When you are dot com entrepreneur, working from your home office (or Starbucks, as the case may be), it becomes far too easy to get caught up in your own little world. Chatting with friends on an instant messenger and contacting freelance writing clients via email is one thing, but actually participating in real life is a different matter altogether. To actually see a person’s face and shake their hand is an entirely different experience than typing out a sideway smiley face.

Many will tell you that this is perhaps the greatest shortcoming or downside to having your own work-from-home business: you don’t get the same level of face-to-face interaction as you would if you had a conventional 9-to-5 office job. You don’t get to pull pranks on Dwight Shrute or get peeved about “Corporate accounts payable, Mindy speaking. One moment please.” You typically don’t hop out to lunch with a colleague, because most of your business associates could be half a globe and seven time zones away. Your so-called “connected world” has human isolation as one of its core characteristics.

Not only to prevent you from turning criminally insane, but also to remind you that there is a real world with real people behind all those LOLs and affiliate marketing campaigns, it is incredibly important to leave your computer desk from time to time and actually talk to a regular person, preferably someone who is somewhat removed from the virtual world of the intarwebs. Meet up with one of your “normal” friends for a cup of coffee. Or go eat a bowl of Vietnamese pho.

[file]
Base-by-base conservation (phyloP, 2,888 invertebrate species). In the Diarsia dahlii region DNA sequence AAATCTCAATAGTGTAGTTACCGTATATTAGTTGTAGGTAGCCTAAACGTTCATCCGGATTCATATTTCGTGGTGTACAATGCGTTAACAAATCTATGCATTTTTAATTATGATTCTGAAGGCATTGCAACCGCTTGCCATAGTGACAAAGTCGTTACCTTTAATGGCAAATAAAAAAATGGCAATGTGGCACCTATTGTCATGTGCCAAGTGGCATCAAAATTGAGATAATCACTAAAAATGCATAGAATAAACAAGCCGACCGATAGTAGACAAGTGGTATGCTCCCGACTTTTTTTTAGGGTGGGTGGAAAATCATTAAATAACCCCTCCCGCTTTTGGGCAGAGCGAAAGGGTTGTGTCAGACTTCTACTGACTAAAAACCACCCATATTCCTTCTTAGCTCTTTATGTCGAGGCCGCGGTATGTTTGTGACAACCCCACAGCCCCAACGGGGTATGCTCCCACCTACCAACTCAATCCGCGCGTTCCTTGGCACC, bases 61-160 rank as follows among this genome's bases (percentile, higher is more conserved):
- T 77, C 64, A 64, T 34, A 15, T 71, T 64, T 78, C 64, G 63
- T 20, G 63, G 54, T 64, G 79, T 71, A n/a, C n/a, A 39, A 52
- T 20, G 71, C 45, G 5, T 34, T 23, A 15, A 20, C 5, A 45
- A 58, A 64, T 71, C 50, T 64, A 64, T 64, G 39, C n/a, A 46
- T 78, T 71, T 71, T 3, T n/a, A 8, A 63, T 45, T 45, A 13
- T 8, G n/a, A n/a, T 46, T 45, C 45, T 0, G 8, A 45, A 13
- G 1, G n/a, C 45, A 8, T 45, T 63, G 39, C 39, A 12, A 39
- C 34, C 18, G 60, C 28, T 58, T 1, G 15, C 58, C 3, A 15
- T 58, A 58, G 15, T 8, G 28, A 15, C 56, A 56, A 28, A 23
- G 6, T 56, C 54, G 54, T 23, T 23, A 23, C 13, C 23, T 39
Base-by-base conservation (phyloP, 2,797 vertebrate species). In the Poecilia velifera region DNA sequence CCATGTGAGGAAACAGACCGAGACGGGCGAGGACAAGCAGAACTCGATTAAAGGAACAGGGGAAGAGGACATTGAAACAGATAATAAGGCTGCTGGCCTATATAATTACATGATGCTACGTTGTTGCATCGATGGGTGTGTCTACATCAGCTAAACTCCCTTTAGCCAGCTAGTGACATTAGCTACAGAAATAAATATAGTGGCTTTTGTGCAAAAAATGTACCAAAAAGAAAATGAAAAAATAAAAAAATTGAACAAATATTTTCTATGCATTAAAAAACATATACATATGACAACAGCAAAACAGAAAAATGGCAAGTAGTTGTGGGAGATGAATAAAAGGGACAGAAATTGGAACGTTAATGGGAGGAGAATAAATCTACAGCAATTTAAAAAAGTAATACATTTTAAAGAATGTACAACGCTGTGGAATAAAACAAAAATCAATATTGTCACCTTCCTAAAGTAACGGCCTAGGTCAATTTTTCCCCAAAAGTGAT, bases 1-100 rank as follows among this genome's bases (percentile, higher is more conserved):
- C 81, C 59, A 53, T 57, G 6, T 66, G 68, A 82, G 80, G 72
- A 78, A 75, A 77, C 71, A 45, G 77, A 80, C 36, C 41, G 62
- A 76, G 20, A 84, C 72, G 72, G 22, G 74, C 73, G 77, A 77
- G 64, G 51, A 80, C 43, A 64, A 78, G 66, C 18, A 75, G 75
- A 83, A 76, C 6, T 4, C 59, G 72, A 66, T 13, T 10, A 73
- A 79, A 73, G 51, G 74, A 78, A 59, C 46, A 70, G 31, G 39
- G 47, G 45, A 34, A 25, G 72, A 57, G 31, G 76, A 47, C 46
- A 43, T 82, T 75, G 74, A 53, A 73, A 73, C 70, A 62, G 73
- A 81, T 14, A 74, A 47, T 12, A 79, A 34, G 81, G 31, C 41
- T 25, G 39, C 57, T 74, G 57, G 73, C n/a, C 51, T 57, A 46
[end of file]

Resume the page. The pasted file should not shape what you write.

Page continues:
To illustrate this point, let me tell you about my interaction with Gary Ng, who many of you may know as Gdog of The Daily Kimchi. I don’t remember exactly how I came across his blog in the first place, but I came to be a regular visitor to The Daily Kimchi. I’d read about his Korean exploits, commenting on the occasional post, and he would do the same here at Beyond the Rhetoric. For the longest time, I only knew him as Gdog, not knowing his real name. I also had no idea what he looked or sounded like, other than hearing his voice in a YouTube video.

Let me tell you, when Gary came for one of our weekly pho sessions for the first time, it felt unreal. Imagine that: there’s a real person behind that website. I had a similar experience when I met a certain panda killer in real life (IRL) for the first time. For many budding dot com moguls, the root of all evil is still somewhat of a mythical creature. I know he was for me back when I was still comment whoring on his blog.

There are inherent benefits to engaging with people in real life versus interacting with them over the Internet. Whether you are a freelance writer or a web designer, go meet some real people and shake their hands. It could lead to a business referral, sure, but more importantly, it could lead to a real friendship and not just a virtual one. Not to mention a couple extra boosters to your very real sanity.